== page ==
Aquatic or semi-aquatic perennials, with usually tall culms. Leaf-blades linear to narrowly lanceolate, flat, deciduous; ligule a ring of long or short hairs. Panicles large, dense, profusely branched, silkily hairy, bearded at the bases of the lowest branches. Spikelets 3-11-flowered, the lowest floret male or barren, the following bisexual, the uppermost ± reduced; rhachilla bearded above with long silky hairs; glumes 3-5-nerved; lemmas narrow, rounded or slightly keeled on the back, glabrous; lowest lemma much longer than the glumes, 3-7-nerved, ± persistent; fertile lemmas acuminate, 1-3-nerved; stamens 3, or 2 in the lowest floret.
A cosmopolitan genus of 4 species, 2 of which occur in Pakistan.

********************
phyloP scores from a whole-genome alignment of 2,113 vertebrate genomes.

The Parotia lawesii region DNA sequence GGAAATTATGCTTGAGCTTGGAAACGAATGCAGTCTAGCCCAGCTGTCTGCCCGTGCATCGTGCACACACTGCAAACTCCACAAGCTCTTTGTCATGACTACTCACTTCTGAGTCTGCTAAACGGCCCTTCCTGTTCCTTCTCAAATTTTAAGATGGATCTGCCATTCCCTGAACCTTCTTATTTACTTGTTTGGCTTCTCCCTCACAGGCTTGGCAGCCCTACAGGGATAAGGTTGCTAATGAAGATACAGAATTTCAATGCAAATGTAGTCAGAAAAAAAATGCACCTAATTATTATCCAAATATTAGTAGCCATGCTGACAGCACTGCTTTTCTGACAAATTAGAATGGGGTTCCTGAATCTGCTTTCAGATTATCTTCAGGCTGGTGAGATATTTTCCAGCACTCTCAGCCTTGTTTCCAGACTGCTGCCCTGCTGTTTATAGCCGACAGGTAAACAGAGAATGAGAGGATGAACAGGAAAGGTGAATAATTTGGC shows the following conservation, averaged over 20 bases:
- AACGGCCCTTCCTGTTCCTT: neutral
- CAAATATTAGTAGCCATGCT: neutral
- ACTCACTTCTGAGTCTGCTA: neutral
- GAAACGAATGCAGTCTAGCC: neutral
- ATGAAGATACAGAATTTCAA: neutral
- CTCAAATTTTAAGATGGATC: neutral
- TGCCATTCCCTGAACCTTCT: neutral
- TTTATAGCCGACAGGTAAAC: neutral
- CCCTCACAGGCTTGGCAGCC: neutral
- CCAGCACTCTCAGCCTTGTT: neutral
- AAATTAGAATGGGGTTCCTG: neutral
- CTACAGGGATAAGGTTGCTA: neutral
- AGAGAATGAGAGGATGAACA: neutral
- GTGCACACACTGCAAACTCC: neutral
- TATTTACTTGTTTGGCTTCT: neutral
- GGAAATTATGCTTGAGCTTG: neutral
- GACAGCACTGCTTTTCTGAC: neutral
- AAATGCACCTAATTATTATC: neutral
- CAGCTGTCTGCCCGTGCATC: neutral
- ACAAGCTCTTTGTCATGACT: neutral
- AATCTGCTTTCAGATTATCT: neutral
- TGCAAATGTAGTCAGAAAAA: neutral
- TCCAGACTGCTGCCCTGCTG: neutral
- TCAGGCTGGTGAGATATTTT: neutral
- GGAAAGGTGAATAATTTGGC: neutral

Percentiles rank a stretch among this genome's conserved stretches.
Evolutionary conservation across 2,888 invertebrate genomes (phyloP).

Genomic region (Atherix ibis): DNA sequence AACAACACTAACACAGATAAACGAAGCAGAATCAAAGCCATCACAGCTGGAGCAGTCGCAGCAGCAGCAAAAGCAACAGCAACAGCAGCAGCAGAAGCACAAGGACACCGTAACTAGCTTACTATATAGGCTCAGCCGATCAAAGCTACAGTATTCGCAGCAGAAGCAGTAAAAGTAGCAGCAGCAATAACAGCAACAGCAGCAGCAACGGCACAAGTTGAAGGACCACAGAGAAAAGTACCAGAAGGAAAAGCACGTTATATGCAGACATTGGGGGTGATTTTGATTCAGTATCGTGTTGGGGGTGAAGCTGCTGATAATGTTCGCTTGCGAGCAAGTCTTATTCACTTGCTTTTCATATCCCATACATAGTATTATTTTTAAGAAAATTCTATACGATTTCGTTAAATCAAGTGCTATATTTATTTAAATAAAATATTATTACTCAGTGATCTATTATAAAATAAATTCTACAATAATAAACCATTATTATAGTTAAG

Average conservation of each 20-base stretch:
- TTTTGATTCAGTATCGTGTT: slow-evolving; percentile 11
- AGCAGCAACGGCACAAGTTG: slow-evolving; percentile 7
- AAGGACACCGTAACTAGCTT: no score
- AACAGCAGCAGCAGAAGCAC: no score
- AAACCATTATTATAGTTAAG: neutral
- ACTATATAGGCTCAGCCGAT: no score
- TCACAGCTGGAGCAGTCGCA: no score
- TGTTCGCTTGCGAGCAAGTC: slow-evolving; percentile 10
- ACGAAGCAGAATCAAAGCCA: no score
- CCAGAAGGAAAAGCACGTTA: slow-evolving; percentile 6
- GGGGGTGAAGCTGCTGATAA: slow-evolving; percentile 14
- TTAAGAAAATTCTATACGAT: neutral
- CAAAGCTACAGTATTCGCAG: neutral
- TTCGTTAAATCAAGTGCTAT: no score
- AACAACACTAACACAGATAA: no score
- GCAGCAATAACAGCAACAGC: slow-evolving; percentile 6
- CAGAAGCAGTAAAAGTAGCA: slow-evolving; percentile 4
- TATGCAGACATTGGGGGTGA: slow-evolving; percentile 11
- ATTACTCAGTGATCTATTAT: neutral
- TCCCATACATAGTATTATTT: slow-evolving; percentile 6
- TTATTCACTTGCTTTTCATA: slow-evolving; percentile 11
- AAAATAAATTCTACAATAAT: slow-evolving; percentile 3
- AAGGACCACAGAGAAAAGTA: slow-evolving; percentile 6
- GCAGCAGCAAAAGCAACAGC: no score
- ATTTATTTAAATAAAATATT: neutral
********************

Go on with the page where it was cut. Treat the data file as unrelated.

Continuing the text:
The generic name Phragmites is usually ascribed to Trinius since the earlier Phragmites Adans. is considered to be a superfluous name for Saccharum Linn. Adanson obviously thought that Phragmites and Saccharum may have been the same but he did not actually commit them to synonymy. On the other hand, he made it quite clear that Phragmites represents a part of Arundo Linn. (cited as Arundo Scheuz 161), and the grounds for rejecting it as a superfluous name are, at best, tenuous. If it were to be rejected, however, it still cannot be replaced by Phragmites Trin., for three reasons. Firstly, Phragmites Adans. is validly published so Phragmites Trin. becomes an invalid homonym; secondly, Phragmites Trin. is itself a superfluous name based on Gynerium Willd. ex P. Beauv. 1812 (cited as Gynerium Humb.); and thirdly, Phragmites Trin, is predated by Trichoon Roth, an interesting genus based upon a purely imaginary character - the hairs of the type, Arundo karka Retz., are said to arise from the grain instead of from the rhachilla as in Phragmites. The name Trichoon, however, is nomenclaturally sound and is in current usage in North America.